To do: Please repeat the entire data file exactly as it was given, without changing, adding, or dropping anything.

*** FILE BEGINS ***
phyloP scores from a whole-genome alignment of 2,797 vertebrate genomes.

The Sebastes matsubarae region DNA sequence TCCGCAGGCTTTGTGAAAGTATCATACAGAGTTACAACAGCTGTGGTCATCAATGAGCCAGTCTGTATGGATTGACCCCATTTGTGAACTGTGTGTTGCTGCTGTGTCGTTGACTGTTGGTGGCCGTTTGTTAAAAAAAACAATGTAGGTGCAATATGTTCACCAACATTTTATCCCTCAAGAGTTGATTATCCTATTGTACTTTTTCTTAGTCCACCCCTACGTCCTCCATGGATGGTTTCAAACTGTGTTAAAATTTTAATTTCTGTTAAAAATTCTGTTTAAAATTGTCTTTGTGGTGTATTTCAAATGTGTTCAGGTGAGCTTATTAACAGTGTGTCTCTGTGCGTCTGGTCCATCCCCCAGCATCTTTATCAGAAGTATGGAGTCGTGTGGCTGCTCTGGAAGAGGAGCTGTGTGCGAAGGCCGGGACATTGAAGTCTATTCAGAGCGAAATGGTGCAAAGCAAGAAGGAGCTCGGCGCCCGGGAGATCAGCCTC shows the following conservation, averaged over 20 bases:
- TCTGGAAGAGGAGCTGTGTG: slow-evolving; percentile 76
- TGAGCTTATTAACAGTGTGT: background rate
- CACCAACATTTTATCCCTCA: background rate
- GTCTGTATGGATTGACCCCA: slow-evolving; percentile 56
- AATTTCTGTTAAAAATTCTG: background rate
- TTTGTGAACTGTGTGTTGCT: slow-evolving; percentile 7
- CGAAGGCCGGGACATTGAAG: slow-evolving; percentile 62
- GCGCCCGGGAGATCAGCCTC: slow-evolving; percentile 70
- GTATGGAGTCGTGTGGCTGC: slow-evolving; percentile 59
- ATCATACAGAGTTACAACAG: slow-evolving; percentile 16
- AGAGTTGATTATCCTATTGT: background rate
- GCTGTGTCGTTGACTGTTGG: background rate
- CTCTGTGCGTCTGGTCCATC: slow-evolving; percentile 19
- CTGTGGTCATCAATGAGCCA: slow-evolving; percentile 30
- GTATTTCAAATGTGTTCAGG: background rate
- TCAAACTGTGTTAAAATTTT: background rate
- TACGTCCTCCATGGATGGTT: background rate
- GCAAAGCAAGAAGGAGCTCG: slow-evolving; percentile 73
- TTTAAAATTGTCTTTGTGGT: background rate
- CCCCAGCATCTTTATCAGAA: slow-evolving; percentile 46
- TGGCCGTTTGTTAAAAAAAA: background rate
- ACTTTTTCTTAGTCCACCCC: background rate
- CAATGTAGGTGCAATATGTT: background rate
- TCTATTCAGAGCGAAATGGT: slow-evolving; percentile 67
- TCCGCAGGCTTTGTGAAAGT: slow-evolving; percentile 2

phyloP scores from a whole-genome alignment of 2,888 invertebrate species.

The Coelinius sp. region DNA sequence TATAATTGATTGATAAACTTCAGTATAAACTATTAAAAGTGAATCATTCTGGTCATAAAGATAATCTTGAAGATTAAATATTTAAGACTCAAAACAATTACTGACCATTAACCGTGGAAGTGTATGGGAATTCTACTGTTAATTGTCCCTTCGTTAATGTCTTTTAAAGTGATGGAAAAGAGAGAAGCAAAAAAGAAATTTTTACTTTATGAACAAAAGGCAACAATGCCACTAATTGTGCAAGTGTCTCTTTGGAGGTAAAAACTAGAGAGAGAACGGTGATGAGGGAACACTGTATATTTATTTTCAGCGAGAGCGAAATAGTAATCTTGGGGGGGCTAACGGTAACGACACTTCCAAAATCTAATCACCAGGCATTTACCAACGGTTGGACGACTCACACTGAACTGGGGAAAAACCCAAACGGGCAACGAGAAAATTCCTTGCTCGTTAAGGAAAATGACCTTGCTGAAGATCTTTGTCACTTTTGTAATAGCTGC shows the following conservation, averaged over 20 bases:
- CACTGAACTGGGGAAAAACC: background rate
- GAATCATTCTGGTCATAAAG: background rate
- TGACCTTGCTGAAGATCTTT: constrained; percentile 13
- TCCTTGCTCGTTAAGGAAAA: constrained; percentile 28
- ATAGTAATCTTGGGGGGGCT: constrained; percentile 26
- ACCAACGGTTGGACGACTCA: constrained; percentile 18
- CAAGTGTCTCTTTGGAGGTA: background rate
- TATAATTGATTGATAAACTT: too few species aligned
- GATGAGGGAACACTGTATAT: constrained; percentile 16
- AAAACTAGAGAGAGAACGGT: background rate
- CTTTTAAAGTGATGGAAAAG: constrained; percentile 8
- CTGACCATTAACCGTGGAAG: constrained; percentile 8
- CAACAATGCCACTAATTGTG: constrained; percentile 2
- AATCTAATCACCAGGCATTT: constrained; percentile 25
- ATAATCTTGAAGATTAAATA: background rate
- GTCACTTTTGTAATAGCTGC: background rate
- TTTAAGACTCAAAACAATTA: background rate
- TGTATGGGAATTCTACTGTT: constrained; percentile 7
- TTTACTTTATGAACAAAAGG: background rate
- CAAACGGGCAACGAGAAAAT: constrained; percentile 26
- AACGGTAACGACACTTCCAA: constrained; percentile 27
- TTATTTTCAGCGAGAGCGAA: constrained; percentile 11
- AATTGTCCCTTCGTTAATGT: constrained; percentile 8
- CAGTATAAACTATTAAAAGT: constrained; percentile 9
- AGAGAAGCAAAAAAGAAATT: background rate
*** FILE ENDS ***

phyloP scores from a whole-genome alignment of 2,797 vertebrate genomes.

The Sebastes matsubarae region DNA sequence TCCGCAGGCTTTGTGAAAGTATCATACAGAGTTACAACAGCTGTGGTCATCAATGAGCCAGTCTGTATGGATTGACCCCATTTGTGAACTGTGTGTTGCTGCTGTGTCGTTGACTGTTGGTGGCCGTTTGTTAAAAAAAACAATGTAGGTGCAATATGTTCACCAACATTTTATCCCTCAAGAGTTGATTATCCTATTGTACTTTTTCTTAGTCCACCCCTACGTCCTCCATGGATGGTTTCAAACTGTGTTAAAATTTTAATTTCTGTTAAAAATTCTGTTTAAAATTGTCTTTGTGGTGTATTTCAAATGTGTTCAGGTGAGCTTATTAACAGTGTGTCTCTGTGCGTCTGGTCCATCCCCCAGCATCTTTATCAGAAGTATGGAGTCGTGTGGCTGCTCTGGAAGAGGAGCTGTGTGCGAAGGCCGGGACATTGAAGTCTATTCAGAGCGAAATGGTGCAAAGCAAGAAGGAGCTCGGCGCCCGGGAGATCAGCCTC shows the following conservation, averaged over 20 bases:
- TCTGGAAGAGGAGCTGTGTG: slow-evolving; percentile 76
- TGAGCTTATTAACAGTGTGT: background rate
- CACCAACATTTTATCCCTCA: background rate
- GTCTGTATGGATTGACCCCA: slow-evolving; percentile 56
- AATTTCTGTTAAAAATTCTG: background rate
- TTTGTGAACTGTGTGTTGCT: slow-evolving; percentile 7
- CGAAGGCCGGGACATTGAAG: slow-evolving; percentile 62
- GCGCCCGGGAGATCAGCCTC: slow-evolving; percentile 70
- GTATGGAGTCGTGTGGCTGC: slow-evolving; percentile 59
- ATCATACAGAGTTACAACAG: slow-evolving; percentile 16
- AGAGTTGATTATCCTATTGT: background rate
- GCTGTGTCGTTGACTGTTGG: background rate
- CTCTGTGCGTCTGGTCCATC: slow-evolving; percentile 19
- CTGTGGTCATCAATGAGCCA: slow-evolving; percentile 30
- GTATTTCAAATGTGTTCAGG: background rate
- TCAAACTGTGTTAAAATTTT: background rate
- TACGTCCTCCATGGATGGTT: background rate
- GCAAAGCAAGAAGGAGCTCG: slow-evolving; percentile 73
- TTTAAAATTGTCTTTGTGGT: background rate
- CCCCAGCATCTTTATCAGAA: slow-evolving; percentile 46
- TGGCCGTTTGTTAAAAAAAA: background rate
- ACTTTTTCTTAGTCCACCCC: background rate
- CAATGTAGGTGCAATATGTT: background rate
- TCTATTCAGAGCGAAATGGT: slow-evolving; percentile 67
- TCCGCAGGCTTTGTGAAAGT: slow-evolving; percentile 2

phyloP scores from a whole-genome alignment of 2,888 invertebrate species.

The Coelinius sp. region DNA sequence TATAATTGATTGATAAACTTCAGTATAAACTATTAAAAGTGAATCATTCTGGTCATAAAGATAATCTTGAAGATTAAATATTTAAGACTCAAAACAATTACTGACCATTAACCGTGGAAGTGTATGGGAATTCTACTGTTAATTGTCCCTTCGTTAATGTCTTTTAAAGTGATGGAAAAGAGAGAAGCAAAAAAGAAATTTTTACTTTATGAACAAAAGGCAACAATGCCACTAATTGTGCAAGTGTCTCTTTGGAGGTAAAAACTAGAGAGAGAACGGTGATGAGGGAACACTGTATATTTATTTTCAGCGAGAGCGAAATAGTAATCTTGGGGGGGCTAACGGTAACGACACTTCCAAAATCTAATCACCAGGCATTTACCAACGGTTGGACGACTCACACTGAACTGGGGAAAAACCCAAACGGGCAACGAGAAAATTCCTTGCTCGTTAAGGAAAATGACCTTGCTGAAGATCTTTGTCACTTTTGTAATAGCTGC shows the following conservation, averaged over 20 bases:
- CACTGAACTGGGGAAAAACC: background rate
- GAATCATTCTGGTCATAAAG: background rate
- TGACCTTGCTGAAGATCTTT: constrained; percentile 13
- TCCTTGCTCGTTAAGGAAAA: constrained; percentile 28
- ATAGTAATCTTGGGGGGGCT: constrained; percentile 26
- ACCAACGGTTGGACGACTCA: constrained; percentile 18
- CAAGTGTCTCTTTGGAGGTA: background rate
- TATAATTGATTGATAAACTT: too few species aligned
- GATGAGGGAACACTGTATAT: constrained; percentile 16
- AAAACTAGAGAGAGAACGGT: background rate
- CTTTTAAAGTGATGGAAAAG: constrained; percentile 8
- CTGACCATTAACCGTGGAAG: constrained; percentile 8
- CAACAATGCCACTAATTGTG: constrained; percentile 2
- AATCTAATCACCAGGCATTT: constrained; percentile 25
- ATAATCTTGAAGATTAAATA: background rate
- GTCACTTTTGTAATAGCTGC: background rate
- TTTAAGACTCAAAACAATTA: background rate
- TGTATGGGAATTCTACTGTT: constrained; percentile 7
- TTTACTTTATGAACAAAAGG: background rate
- CAAACGGGCAACGAGAAAAT: constrained; percentile 26
- AACGGTAACGACACTTCCAA: constrained; percentile 27
- TTATTTTCAGCGAGAGCGAA: constrained; percentile 11
- AATTGTCCCTTCGTTAATGT: constrained; percentile 8
- CAGTATAAACTATTAAAAGT: constrained; percentile 9
- AGAGAAGCAAAAAAGAAATT: background rate